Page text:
• Created 25 April 2008; Published 2 May 2008
    Convocation: David Hilliard
    David Hilliard, a founding member and Chief of Staff of the Black Panther Party, is an incomparable authority on the life, legacy, and intellectual history of Black Panther leader Huey P. Newton. In delivering his convocation address, "This Side of Glory: The Story of the Black Panther Party," Hilliard told the crowd at Skinner Memorial Chapel that young people in the 1960s were attracted to the Black Panther Party, not because of the military bravado, but because of the deeper community service initiatives the party modeled. “We were not terrorists or crazy militants,” Hilliard said in his convocation address. “I can testify to our movement; the community loved us because we were public servants.”
  • Created 18 April 2008; Published 2 May 2008
    Convocation: Gao Hong and Friends
    World-renowned Chinese pipa player, composer, and Carleton faculty member Gao Hong, along with musicians from from India, Japan and China, presented a special convocation titled “Asian Fusion: A Celebration of Diversity.” Sitarist Shubhendra Rao, a leading disciple of Ravi Shankar, taiko drum master Kenny Endo, and Indian veena player and vocalist Nirmala Rajasekar joined Gao for a rousing cross-cultural presentation in Carleton’s Concert Hall. The convocation performance focused on the work of each individual artist, emphasizing their different cultural backgrounds and musical customs as well as the collaborative process in which the musicians came together in concert that fused these varying traditions.
  • Created 11 April 2008; Published 18 April 2008
    Convocation: Jane Hamilton ’79

    “This, you see, is how it is in the culture at large now: the drool of a baby who has been on TV is more compelling than a writer of smutty thrillers,” said novelist Jane Hamilton in her humorous and thought-provoking convocation address, titled “Slouching Toward Television: A Novelist's Foray into the Realm of TV.” In reflecting on her early inspiration for writing novels, Hamilton says she overheard a professor say she would write a novel one day. Although she had only written two short stories for the professor's class, overhearing the conversation gave her a measure of confidence. Her first novel, The Book of Ruth, won the PEN/Ernest Hemingway Foundation Award for best first novel and was a selection of the Oprah Book Club. Her second novel, A Map of the World, was an international bestseller, adapted for film, and was also an Oprah's Book Club selection. Her third novel, The Short History of a Prince, received the Publishers Weekly Best Book award. Hamilton lives, works, and writes in an orchard farmhouse in Wisconsin.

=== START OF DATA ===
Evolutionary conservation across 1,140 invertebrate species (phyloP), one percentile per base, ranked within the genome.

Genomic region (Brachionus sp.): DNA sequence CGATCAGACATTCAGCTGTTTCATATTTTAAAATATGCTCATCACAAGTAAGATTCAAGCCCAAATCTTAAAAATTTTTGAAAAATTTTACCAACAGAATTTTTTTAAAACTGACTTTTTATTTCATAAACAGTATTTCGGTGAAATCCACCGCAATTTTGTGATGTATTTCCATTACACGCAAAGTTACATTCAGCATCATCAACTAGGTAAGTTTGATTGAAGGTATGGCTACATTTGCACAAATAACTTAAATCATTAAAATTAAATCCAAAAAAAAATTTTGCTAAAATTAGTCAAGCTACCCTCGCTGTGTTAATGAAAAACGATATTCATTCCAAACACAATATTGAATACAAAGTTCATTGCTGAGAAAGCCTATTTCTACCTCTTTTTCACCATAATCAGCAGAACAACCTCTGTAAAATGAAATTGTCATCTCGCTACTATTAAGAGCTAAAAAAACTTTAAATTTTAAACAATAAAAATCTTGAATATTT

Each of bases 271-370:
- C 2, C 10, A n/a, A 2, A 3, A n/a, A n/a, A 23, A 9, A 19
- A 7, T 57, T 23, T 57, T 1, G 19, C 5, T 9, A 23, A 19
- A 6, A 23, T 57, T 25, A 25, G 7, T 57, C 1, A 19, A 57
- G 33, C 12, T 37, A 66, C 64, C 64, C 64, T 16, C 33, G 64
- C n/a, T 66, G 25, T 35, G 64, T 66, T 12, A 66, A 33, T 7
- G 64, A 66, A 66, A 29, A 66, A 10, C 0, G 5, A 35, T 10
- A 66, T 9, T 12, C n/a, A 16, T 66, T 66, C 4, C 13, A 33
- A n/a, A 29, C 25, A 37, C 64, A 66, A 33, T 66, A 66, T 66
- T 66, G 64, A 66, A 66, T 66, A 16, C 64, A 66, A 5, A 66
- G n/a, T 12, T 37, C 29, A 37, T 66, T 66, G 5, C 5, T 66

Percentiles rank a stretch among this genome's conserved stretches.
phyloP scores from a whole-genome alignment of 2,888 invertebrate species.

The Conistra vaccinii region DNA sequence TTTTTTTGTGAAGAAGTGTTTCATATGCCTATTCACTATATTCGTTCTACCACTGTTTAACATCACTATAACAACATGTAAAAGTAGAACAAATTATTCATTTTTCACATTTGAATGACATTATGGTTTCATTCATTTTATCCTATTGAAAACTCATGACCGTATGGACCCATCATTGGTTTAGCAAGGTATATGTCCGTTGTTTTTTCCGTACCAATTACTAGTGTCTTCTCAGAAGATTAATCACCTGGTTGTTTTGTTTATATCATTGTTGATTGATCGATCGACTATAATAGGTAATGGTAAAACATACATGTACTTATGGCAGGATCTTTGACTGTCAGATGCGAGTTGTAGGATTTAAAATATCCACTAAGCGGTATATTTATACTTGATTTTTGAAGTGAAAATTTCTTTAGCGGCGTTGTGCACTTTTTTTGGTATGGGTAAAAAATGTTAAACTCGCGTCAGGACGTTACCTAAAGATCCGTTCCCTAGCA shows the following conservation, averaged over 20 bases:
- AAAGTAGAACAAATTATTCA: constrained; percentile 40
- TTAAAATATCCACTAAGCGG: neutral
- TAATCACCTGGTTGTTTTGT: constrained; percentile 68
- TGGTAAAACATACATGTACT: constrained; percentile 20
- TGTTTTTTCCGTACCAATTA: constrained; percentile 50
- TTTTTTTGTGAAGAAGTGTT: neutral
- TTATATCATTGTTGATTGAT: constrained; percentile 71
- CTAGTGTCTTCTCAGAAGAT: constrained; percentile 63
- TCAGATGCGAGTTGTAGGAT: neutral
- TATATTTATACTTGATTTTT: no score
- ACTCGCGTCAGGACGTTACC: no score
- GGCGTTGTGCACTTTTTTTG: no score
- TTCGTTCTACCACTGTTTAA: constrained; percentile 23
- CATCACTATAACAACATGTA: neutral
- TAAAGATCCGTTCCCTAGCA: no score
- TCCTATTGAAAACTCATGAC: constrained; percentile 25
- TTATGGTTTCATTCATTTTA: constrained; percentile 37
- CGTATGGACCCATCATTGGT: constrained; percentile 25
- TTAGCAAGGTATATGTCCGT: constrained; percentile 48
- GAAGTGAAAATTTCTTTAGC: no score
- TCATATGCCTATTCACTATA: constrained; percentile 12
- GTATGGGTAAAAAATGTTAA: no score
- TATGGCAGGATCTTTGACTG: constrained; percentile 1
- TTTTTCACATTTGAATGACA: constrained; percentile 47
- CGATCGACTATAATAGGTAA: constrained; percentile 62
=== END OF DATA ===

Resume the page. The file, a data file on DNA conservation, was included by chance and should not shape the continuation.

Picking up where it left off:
• Created 4 April 2008; Published 14 April 2008
    Convocation: Irshad Manji

    The New York Times has dubbed Irshad Manji "Osama Bin Laden's worst nightmare." She takes that as a compliment. Manji is the best-selling author of "The Trouble with Islam Today: A Muslim’s Call for Reform in Her Faith," which has been published internationally, including in Pakistan, Turkey, India and Lebanon. She also travels the globe to lecture about the liberal reformation of Islam. Currently, Manji is a Senior Fellow with the European Foundation for Democracy. She writes columns that are distributed worldwide by the New York Times Syndicate and is also making a feature film about Islam that will showcase ideas such as "ijtihad," Islam's lost tradition of independent thinking. The title of her convocation address was "The Future of Islam: A Muslim's Call for Reform in Her Faith."

    At the request of the presenter, this convocation presentation is not available. For more information about Irshad Manji's presentations and projects, see her website

  • Created 22 February 2008; Published 28 February 2008
    Convocation: Edith Widder

    Edith Widder is a biologist, deep-sea explorer, and specialist in bioluminescence (the light chemically produced by many ocean organisms). Her convocation address on “New Technologies to Discover Our World,” combined her expertise in deep-sea research and technological innovation with her commitment to reversing the worldwide trend of degradation to the world's marine environments. In 2005, Widder co-founded the Ocean Research Conservation Association (ORCA), which strives to develop high-tech sensory equipment to evaluate the health and preservation of marine ecosystems. “We are destroying the oceans faster than we can discover what’s in them,” she warns. “A lot of people are totally unaware of what’s going on in our oceans. We need to educate them to avert a crisis, and I’d like to be part of the solution.”

  • Created 15 February 2008; Published 25 February 2008
    Convocation: Josh Meltzer ’95